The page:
Entertainment

Mo Ostin, music powerhouse who puts artists first, dies at 95

“For me, the artist is the person who should be in the foreground,” Mr. Ostin said in 1994.

Yet the industry has recognized the importance of his work. He was inducted into the Rock & Roll Hall of Fame in 2003, and the Recording Academy presented him with a President’s Merit Award in 2014 and a Trustees Award in 2017.

He was born Morris Meyer Ostrofsky on March 27, 1927 in Brooklyn to immigrant parents who came to the United States from Russia during the Communist Revolution of 1917. When he was 13, he moved with his parents and brother, Gerald, to Los Angeles, where the family ran a produce market.

He was a music fan from an early age, but his introduction to the music world came by chance. Living next door to his family was brother Norman Granz, who owned the Clef Records jazz label and promoted concerts in the 1940s and 1950s. During his college years at the University of California, Los Angeles , where he majored in economics, Mr. Ostin ended up helping Mr. Granz by selling programs for his concerts. He married Evelyn Bardavid in 1948.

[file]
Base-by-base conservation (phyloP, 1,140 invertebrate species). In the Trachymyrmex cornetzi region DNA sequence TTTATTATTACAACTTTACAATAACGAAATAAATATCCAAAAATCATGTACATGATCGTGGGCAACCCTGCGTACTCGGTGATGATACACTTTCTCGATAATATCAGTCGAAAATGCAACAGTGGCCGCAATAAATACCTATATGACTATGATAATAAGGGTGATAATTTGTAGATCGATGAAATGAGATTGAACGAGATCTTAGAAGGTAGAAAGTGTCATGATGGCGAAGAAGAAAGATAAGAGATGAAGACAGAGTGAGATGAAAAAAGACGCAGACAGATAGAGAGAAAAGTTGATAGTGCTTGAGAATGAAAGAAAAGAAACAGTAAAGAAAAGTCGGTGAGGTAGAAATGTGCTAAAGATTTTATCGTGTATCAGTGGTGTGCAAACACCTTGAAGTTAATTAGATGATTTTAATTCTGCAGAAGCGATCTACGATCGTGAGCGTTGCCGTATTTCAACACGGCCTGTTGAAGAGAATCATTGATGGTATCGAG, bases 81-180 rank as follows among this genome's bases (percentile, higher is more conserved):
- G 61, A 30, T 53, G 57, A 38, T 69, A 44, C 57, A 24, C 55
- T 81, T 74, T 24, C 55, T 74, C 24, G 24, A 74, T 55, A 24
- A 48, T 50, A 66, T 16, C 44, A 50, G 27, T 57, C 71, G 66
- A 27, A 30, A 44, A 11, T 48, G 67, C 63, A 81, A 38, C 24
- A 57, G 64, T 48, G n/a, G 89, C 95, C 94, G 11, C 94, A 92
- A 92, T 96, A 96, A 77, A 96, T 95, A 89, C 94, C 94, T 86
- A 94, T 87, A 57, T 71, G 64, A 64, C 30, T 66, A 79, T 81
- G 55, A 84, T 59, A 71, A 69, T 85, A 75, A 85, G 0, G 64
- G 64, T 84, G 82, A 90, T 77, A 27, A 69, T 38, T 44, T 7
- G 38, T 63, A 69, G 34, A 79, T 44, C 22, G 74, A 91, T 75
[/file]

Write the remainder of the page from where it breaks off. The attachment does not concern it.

A graduate with honors, Mr. Ostin enrolled in UCLA law school but dropped out in 1954 to support his wife and young son. A job opportunity also presented itself through Mr. Granz, who hired him to be Clef’s controller at a time when the label’s roster included such prominent jazz artists as Count Basie, Ella Fitzgerald and Charlie. Parker.

Clef eventually changed its name to Verve; around the same time, Mr. Ostin also changed his name.

Towards the end of the 1950s, Frank Sinatra tried to buy the label, inspired by its artist-friendly approach. But he lost out to MGM Records, a disappointment that led him to form his own company, Reprise, in 1960. He appointed Mr. Ostin as executive vice president, with the mission of modeling the new company on Verve.

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